Searching the Archive

The online archive that can be searched currently comprises of summaries of minutes and letters and verbatim text of some minutes.

When you enter a word in the Search box and press the Search button all occurrences of that word within the electronic archive will be identified. The summaries of the identified entries will be displayed, with the entered word highlighted. If the word occurs only in the Verbatim Text for a document there will be no highlighted text in the displayed summary. To see the verbatim text, click on the entry heading and scroll down.

To search for a phrase enter the phrase within double quotes, e.g. "Blunder Lock".

If you enter two words without the quotes then all occurences of both words will be searched for.

To search for documents in a particular year enter the date, e.g. 1855

To search for documents in a range of years enter two dates separated by a hyphen, e.g. 1850-1860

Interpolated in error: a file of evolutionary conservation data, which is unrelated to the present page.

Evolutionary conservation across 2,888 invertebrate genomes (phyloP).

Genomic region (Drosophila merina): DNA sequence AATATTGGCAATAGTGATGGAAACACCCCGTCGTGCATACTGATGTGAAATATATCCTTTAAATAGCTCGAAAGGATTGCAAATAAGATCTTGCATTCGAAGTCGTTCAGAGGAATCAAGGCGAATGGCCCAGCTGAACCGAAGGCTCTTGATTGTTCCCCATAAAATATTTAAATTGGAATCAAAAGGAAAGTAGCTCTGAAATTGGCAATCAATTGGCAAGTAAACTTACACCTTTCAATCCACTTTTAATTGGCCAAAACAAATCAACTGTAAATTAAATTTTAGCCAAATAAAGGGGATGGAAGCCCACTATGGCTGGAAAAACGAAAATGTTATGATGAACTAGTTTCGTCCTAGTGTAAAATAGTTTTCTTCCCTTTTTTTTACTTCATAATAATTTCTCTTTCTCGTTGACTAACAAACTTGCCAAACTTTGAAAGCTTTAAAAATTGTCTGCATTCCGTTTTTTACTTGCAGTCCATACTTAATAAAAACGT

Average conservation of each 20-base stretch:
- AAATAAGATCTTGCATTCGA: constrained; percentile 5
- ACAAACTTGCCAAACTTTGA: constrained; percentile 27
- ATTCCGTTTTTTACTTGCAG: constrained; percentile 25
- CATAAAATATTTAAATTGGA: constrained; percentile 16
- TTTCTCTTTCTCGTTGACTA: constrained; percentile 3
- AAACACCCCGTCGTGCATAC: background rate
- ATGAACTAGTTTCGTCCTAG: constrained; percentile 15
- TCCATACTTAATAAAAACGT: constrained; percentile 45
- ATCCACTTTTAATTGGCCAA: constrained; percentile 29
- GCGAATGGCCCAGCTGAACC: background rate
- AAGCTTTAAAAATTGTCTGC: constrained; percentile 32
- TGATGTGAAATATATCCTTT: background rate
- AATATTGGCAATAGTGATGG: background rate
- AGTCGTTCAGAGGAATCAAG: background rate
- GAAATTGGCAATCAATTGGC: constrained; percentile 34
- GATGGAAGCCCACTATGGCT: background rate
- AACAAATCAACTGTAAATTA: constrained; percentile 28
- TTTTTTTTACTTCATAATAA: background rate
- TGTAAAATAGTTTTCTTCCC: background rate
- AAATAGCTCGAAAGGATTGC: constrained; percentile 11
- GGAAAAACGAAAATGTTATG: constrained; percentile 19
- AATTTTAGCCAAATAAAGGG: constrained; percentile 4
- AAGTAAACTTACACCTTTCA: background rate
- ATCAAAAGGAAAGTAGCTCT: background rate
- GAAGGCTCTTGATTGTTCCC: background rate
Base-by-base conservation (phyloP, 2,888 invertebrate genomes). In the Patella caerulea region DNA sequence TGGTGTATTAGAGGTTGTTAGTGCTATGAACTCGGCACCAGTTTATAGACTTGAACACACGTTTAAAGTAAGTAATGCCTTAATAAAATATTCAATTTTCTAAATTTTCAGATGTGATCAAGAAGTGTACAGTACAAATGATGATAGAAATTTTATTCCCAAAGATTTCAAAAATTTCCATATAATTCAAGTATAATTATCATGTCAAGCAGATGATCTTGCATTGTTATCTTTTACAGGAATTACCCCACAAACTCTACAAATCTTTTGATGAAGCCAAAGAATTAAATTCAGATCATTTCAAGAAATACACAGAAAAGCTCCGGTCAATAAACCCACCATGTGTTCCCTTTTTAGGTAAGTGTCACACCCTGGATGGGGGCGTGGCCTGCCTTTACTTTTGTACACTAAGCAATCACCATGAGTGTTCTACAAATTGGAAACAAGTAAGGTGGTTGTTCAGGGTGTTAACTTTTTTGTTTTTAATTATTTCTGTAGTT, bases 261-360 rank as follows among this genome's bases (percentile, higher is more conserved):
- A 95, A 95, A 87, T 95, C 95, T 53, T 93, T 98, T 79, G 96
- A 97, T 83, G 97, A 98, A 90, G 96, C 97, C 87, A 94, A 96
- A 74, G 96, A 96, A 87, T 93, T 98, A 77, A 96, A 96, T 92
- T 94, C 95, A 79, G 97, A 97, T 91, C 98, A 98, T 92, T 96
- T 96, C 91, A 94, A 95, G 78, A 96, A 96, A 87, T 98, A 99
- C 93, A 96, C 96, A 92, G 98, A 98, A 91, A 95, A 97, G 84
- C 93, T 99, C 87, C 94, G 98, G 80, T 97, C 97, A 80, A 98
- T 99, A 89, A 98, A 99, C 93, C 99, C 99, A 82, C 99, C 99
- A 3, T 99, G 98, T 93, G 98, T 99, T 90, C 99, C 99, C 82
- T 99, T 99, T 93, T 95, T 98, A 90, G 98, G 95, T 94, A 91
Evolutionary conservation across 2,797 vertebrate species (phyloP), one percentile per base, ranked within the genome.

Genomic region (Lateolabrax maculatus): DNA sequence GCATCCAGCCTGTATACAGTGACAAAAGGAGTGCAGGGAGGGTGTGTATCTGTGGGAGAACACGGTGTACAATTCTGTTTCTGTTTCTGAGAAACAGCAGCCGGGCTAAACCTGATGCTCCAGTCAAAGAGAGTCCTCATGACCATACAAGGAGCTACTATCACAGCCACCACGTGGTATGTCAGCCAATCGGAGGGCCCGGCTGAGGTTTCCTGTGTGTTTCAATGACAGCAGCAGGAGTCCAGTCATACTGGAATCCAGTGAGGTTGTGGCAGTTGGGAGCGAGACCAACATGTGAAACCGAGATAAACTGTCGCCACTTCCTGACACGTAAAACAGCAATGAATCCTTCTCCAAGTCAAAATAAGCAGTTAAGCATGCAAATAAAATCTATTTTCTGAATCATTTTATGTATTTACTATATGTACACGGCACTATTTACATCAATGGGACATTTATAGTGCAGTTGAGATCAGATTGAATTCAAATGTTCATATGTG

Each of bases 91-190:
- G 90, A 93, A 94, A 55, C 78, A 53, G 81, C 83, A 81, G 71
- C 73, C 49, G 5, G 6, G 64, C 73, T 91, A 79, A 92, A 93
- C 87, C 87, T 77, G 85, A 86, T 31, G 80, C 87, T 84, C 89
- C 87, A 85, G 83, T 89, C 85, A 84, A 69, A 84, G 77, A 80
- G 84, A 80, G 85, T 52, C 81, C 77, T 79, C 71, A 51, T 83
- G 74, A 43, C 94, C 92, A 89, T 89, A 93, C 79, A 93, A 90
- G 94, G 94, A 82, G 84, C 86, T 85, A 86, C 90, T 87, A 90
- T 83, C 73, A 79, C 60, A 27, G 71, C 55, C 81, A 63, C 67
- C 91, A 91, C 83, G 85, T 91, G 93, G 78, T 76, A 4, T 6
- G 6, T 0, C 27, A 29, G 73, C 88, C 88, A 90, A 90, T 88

These options can be combined, e.g. "Blunder Lock" 1850-1860

Please remember that things change with time, and that what you are looking for may have had a different name in the past. In the summaries we have tried to use the modern form of place and canal names where possible. But in the Verbatim Text we have used the original names. This can lead to confusion. Perhaps the worst example of this is the canal that cut across the Stroudwater Navigation at Saul Junction in 1826. Originally called the Gloucester & Berkeley Canal, though it never got as far as Berkeley, it was also referred to as the Gloucester & Sharpness Canal, The Sharpness New Docks and Gloucester and Birmingham Navigation Company (often shortened to Sharpness New Docks or simply the Dock Co ) or in shorthand as the G&B, which is used in summaries to distinguish reference to the canal from references to the company.

Place names are also problematical. What we know as Whitminster was sometimes referred to as Wheatenhurst. There are many, many different spellings of Chippenhams Platt, and Framilode was originally Framiload. You may need to undertake a number of searches to find all the information within the archives about a place.